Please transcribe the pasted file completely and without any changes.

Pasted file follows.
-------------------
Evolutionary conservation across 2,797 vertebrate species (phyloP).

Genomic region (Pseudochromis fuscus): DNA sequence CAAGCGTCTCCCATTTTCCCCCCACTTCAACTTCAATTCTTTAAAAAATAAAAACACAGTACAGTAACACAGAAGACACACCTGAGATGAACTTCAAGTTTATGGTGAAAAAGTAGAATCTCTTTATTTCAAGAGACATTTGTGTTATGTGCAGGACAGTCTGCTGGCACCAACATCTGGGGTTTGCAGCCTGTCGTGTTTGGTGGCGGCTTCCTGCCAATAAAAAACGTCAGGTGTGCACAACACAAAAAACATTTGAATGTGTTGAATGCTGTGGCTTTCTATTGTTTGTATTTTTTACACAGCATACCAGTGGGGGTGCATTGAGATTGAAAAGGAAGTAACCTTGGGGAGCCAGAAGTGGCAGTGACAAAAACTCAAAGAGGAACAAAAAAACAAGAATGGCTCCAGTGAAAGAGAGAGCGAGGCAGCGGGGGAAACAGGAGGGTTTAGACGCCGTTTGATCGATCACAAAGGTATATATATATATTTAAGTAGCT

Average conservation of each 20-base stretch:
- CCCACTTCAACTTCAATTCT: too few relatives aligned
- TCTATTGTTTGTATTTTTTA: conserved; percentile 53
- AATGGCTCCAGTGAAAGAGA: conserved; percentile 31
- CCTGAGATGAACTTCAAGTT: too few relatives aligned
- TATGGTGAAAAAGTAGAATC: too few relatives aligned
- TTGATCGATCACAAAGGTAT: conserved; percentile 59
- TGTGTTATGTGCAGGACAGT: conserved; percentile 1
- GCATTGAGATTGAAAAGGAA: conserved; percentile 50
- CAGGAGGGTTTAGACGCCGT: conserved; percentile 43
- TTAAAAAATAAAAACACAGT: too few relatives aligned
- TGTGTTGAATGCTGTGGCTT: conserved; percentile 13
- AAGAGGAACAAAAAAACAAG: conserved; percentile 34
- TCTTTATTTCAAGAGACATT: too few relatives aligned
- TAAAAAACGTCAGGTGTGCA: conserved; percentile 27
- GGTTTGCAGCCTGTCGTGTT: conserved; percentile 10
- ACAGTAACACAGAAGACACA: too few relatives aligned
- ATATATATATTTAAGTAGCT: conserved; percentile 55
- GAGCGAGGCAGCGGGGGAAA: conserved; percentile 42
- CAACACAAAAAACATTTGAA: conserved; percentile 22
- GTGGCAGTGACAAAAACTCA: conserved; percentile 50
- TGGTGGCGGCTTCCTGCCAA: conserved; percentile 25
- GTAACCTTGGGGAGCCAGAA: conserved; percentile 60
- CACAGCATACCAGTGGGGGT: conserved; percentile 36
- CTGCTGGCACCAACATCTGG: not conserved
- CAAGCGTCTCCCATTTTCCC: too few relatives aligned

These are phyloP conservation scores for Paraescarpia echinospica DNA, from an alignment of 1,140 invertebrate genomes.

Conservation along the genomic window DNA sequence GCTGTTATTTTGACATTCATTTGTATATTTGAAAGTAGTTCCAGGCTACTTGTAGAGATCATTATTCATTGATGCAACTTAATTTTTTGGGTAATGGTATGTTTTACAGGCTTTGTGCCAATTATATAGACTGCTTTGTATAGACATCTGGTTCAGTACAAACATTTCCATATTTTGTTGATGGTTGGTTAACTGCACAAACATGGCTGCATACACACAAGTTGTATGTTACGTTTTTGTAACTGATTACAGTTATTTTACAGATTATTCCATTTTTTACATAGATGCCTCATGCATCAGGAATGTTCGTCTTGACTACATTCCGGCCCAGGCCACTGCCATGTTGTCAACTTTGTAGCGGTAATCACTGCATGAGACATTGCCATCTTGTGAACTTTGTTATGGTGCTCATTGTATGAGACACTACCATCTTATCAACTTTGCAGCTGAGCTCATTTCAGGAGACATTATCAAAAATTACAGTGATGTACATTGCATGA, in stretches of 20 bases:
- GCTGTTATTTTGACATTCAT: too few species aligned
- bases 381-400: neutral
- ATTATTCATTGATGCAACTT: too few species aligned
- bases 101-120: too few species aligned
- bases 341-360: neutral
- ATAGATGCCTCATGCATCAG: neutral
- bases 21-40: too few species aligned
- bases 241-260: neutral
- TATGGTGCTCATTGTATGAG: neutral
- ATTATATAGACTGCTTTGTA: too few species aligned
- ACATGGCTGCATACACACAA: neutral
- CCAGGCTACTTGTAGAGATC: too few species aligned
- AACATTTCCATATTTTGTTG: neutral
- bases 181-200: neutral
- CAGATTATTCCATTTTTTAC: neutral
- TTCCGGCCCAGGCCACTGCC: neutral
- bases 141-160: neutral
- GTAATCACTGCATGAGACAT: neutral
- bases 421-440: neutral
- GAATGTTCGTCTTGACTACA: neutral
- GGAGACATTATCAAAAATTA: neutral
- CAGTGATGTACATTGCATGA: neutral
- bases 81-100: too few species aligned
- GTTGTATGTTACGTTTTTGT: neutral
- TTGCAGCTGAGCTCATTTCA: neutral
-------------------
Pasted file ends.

Evolutionary conservation across 2,797 vertebrate species (phyloP).

Genomic region (Pseudochromis fuscus): DNA sequence CAAGCGTCTCCCATTTTCCCCCCACTTCAACTTCAATTCTTTAAAAAATAAAAACACAGTACAGTAACACAGAAGACACACCTGAGATGAACTTCAAGTTTATGGTGAAAAAGTAGAATCTCTTTATTTCAAGAGACATTTGTGTTATGTGCAGGACAGTCTGCTGGCACCAACATCTGGGGTTTGCAGCCTGTCGTGTTTGGTGGCGGCTTCCTGCCAATAAAAAACGTCAGGTGTGCACAACACAAAAAACATTTGAATGTGTTGAATGCTGTGGCTTTCTATTGTTTGTATTTTTTACACAGCATACCAGTGGGGGTGCATTGAGATTGAAAAGGAAGTAACCTTGGGGAGCCAGAAGTGGCAGTGACAAAAACTCAAAGAGGAACAAAAAAACAAGAATGGCTCCAGTGAAAGAGAGAGCGAGGCAGCGGGGGAAACAGGAGGGTTTAGACGCCGTTTGATCGATCACAAAGGTATATATATATATTTAAGTAGCT

Average conservation of each 20-base stretch:
- CCCACTTCAACTTCAATTCT: too few relatives aligned
- TCTATTGTTTGTATTTTTTA: conserved; percentile 53
- AATGGCTCCAGTGAAAGAGA: conserved; percentile 31
- CCTGAGATGAACTTCAAGTT: too few relatives aligned
- TATGGTGAAAAAGTAGAATC: too few relatives aligned
- TTGATCGATCACAAAGGTAT: conserved; percentile 59
- TGTGTTATGTGCAGGACAGT: conserved; percentile 1
- GCATTGAGATTGAAAAGGAA: conserved; percentile 50
- CAGGAGGGTTTAGACGCCGT: conserved; percentile 43
- TTAAAAAATAAAAACACAGT: too few relatives aligned
- TGTGTTGAATGCTGTGGCTT: conserved; percentile 13
- AAGAGGAACAAAAAAACAAG: conserved; percentile 34
- TCTTTATTTCAAGAGACATT: too few relatives aligned
- TAAAAAACGTCAGGTGTGCA: conserved; percentile 27
- GGTTTGCAGCCTGTCGTGTT: conserved; percentile 10
- ACAGTAACACAGAAGACACA: too few relatives aligned
- ATATATATATTTAAGTAGCT: conserved; percentile 55
- GAGCGAGGCAGCGGGGGAAA: conserved; percentile 42
- CAACACAAAAAACATTTGAA: conserved; percentile 22
- GTGGCAGTGACAAAAACTCA: conserved; percentile 50
- TGGTGGCGGCTTCCTGCCAA: conserved; percentile 25
- GTAACCTTGGGGAGCCAGAA: conserved; percentile 60
- CACAGCATACCAGTGGGGGT: conserved; percentile 36
- CTGCTGGCACCAACATCTGG: not conserved
- CAAGCGTCTCCCATTTTCCC: too few relatives aligned

These are phyloP conservation scores for Paraescarpia echinospica DNA, from an alignment of 1,140 invertebrate genomes.

Conservation along the genomic window DNA sequence GCTGTTATTTTGACATTCATTTGTATATTTGAAAGTAGTTCCAGGCTACTTGTAGAGATCATTATTCATTGATGCAACTTAATTTTTTGGGTAATGGTATGTTTTACAGGCTTTGTGCCAATTATATAGACTGCTTTGTATAGACATCTGGTTCAGTACAAACATTTCCATATTTTGTTGATGGTTGGTTAACTGCACAAACATGGCTGCATACACACAAGTTGTATGTTACGTTTTTGTAACTGATTACAGTTATTTTACAGATTATTCCATTTTTTACATAGATGCCTCATGCATCAGGAATGTTCGTCTTGACTACATTCCGGCCCAGGCCACTGCCATGTTGTCAACTTTGTAGCGGTAATCACTGCATGAGACATTGCCATCTTGTGAACTTTGTTATGGTGCTCATTGTATGAGACACTACCATCTTATCAACTTTGCAGCTGAGCTCATTTCAGGAGACATTATCAAAAATTACAGTGATGTACATTGCATGA, in stretches of 20 bases:
- GCTGTTATTTTGACATTCAT: too few species aligned
- bases 381-400: neutral
- ATTATTCATTGATGCAACTT: too few species aligned
- bases 101-120: too few species aligned
- bases 341-360: neutral
- ATAGATGCCTCATGCATCAG: neutral
- bases 21-40: too few species aligned
- bases 241-260: neutral
- TATGGTGCTCATTGTATGAG: neutral
- ATTATATAGACTGCTTTGTA: too few species aligned
- ACATGGCTGCATACACACAA: neutral
- CCAGGCTACTTGTAGAGATC: too few species aligned
- AACATTTCCATATTTTGTTG: neutral
- bases 181-200: neutral
- CAGATTATTCCATTTTTTAC: neutral
- TTCCGGCCCAGGCCACTGCC: neutral
- bases 141-160: neutral
- GTAATCACTGCATGAGACAT: neutral
- bases 421-440: neutral
- GAATGTTCGTCTTGACTACA: neutral
- GGAGACATTATCAAAAATTA: neutral
- CAGTGATGTACATTGCATGA: neutral
- bases 81-100: too few species aligned
- GTTGTATGTTACGTTTTTGT: neutral
- TTGCAGCTGAGCTCATTTCA: neutral